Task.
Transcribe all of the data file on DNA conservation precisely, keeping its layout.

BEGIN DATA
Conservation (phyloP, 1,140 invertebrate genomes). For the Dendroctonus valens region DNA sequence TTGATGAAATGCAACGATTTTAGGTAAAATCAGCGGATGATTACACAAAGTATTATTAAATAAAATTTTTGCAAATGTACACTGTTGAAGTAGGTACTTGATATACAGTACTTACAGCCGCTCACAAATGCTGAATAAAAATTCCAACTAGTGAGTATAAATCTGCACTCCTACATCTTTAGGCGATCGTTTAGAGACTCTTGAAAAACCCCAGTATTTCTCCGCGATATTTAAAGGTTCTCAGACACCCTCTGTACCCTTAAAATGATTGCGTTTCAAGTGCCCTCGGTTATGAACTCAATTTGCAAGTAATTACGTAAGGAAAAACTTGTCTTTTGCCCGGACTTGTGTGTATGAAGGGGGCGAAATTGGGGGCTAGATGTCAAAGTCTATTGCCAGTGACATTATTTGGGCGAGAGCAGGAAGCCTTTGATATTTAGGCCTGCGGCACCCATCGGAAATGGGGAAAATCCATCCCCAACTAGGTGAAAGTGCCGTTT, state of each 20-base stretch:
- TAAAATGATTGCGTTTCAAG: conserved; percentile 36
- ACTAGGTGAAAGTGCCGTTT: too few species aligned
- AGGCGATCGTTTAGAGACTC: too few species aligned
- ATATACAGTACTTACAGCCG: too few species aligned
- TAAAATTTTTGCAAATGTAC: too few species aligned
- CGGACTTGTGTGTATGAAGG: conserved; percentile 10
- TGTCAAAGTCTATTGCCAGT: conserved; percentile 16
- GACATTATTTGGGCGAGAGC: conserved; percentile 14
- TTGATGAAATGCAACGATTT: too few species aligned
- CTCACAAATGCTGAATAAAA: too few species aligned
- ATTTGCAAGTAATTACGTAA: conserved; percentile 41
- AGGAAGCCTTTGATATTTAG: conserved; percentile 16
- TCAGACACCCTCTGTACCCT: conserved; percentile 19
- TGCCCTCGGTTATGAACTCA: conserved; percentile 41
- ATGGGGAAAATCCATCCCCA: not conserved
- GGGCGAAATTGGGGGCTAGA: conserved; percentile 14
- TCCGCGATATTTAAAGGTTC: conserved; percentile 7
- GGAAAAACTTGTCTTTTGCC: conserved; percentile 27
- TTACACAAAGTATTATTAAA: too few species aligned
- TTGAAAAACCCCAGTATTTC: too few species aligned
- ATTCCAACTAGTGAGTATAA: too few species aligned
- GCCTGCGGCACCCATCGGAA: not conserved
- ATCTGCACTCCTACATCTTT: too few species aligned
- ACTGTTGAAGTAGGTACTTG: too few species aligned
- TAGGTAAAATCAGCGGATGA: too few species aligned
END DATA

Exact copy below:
Conservation (phyloP, 1,140 invertebrate genomes). For the Dendroctonus valens region DNA sequence TTGATGAAATGCAACGATTTTAGGTAAAATCAGCGGATGATTACACAAAGTATTATTAAATAAAATTTTTGCAAATGTACACTGTTGAAGTAGGTACTTGATATACAGTACTTACAGCCGCTCACAAATGCTGAATAAAAATTCCAACTAGTGAGTATAAATCTGCACTCCTACATCTTTAGGCGATCGTTTAGAGACTCTTGAAAAACCCCAGTATTTCTCCGCGATATTTAAAGGTTCTCAGACACCCTCTGTACCCTTAAAATGATTGCGTTTCAAGTGCCCTCGGTTATGAACTCAATTTGCAAGTAATTACGTAAGGAAAAACTTGTCTTTTGCCCGGACTTGTGTGTATGAAGGGGGCGAAATTGGGGGCTAGATGTCAAAGTCTATTGCCAGTGACATTATTTGGGCGAGAGCAGGAAGCCTTTGATATTTAGGCCTGCGGCACCCATCGGAAATGGGGAAAATCCATCCCCAACTAGGTGAAAGTGCCGTTT, state of each 20-base stretch:
- TAAAATGATTGCGTTTCAAG: conserved; percentile 36
- ACTAGGTGAAAGTGCCGTTT: too few species aligned
- AGGCGATCGTTTAGAGACTC: too few species aligned
- ATATACAGTACTTACAGCCG: too few species aligned
- TAAAATTTTTGCAAATGTAC: too few species aligned
- CGGACTTGTGTGTATGAAGG: conserved; percentile 10
- TGTCAAAGTCTATTGCCAGT: conserved; percentile 16
- GACATTATTTGGGCGAGAGC: conserved; percentile 14
- TTGATGAAATGCAACGATTT: too few species aligned
- CTCACAAATGCTGAATAAAA: too few species aligned
- ATTTGCAAGTAATTACGTAA: conserved; percentile 41
- AGGAAGCCTTTGATATTTAG: conserved; percentile 16
- TCAGACACCCTCTGTACCCT: conserved; percentile 19
- TGCCCTCGGTTATGAACTCA: conserved; percentile 41
- ATGGGGAAAATCCATCCCCA: not conserved
- GGGCGAAATTGGGGGCTAGA: conserved; percentile 14
- TCCGCGATATTTAAAGGTTC: conserved; percentile 7
- GGAAAAACTTGTCTTTTGCC: conserved; percentile 27
- TTACACAAAGTATTATTAAA: too few species aligned
- TTGAAAAACCCCAGTATTTC: too few species aligned
- ATTCCAACTAGTGAGTATAA: too few species aligned
- GCCTGCGGCACCCATCGGAA: not conserved
- ATCTGCACTCCTACATCTTT: too few species aligned
- ACTGTTGAAGTAGGTACTTG: too few species aligned
- TAGGTAAAATCAGCGGATGA: too few species aligned